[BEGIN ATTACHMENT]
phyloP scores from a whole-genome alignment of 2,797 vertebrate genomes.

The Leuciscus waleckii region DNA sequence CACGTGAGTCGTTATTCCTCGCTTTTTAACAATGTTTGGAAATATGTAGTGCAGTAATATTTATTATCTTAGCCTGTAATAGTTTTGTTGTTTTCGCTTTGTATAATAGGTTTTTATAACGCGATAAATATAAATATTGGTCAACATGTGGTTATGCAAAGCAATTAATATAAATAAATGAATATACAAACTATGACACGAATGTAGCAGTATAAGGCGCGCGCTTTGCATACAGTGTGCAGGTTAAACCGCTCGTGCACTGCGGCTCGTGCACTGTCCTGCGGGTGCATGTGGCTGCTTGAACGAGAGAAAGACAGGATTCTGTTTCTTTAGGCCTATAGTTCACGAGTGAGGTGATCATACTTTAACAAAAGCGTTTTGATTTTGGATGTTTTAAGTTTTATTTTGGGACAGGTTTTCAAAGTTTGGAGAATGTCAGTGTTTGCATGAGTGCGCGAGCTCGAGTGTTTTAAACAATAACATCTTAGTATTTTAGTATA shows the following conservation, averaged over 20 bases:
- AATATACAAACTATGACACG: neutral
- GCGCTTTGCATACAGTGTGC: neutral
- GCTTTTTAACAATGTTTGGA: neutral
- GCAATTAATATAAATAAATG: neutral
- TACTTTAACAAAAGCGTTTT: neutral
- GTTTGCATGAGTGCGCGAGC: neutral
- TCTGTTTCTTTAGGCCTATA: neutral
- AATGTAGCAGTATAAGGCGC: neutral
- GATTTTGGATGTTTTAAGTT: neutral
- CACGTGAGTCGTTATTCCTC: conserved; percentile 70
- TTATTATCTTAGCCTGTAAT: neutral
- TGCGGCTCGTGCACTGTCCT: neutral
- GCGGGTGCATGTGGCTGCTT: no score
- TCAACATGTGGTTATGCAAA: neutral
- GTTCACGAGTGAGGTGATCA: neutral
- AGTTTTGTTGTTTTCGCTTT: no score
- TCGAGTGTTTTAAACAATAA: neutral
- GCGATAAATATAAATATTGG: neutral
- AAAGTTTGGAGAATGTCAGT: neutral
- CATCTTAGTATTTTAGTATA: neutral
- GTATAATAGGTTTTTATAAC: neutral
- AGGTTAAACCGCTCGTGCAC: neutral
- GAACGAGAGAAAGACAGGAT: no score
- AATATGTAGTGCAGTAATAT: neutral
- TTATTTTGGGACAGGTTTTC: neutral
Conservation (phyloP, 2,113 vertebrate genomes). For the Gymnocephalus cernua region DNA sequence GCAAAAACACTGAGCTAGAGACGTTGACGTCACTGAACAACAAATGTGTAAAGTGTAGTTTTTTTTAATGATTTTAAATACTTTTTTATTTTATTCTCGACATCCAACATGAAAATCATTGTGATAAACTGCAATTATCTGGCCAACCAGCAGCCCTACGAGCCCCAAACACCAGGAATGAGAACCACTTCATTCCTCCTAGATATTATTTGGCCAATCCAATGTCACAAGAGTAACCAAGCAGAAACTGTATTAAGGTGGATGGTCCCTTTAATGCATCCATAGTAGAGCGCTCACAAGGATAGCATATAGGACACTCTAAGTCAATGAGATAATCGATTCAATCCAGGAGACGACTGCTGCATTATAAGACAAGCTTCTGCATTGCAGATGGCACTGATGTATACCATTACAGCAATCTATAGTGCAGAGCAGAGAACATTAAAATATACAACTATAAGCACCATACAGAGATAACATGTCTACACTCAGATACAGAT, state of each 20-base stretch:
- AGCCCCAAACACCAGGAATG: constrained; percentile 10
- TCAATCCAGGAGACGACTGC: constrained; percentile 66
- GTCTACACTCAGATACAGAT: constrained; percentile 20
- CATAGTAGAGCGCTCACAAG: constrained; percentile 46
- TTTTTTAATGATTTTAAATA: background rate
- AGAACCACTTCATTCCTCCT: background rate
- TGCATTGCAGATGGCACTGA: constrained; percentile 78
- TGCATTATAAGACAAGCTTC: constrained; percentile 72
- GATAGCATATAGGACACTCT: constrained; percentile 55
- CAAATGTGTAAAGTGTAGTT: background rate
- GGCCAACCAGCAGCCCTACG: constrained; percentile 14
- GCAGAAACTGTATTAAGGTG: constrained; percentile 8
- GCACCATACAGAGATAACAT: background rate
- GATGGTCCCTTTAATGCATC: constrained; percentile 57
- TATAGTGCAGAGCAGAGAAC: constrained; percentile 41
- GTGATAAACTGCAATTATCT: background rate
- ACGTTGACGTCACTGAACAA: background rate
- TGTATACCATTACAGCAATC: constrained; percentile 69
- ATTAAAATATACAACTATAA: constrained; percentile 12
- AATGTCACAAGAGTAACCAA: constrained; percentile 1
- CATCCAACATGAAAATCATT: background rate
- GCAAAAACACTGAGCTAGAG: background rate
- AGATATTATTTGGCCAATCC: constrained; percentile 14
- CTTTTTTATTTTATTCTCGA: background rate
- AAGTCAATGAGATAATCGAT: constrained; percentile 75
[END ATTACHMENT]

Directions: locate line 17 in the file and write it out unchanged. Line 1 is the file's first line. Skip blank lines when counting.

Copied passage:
- GTTCACGAGTGAGGTGATCA: neutral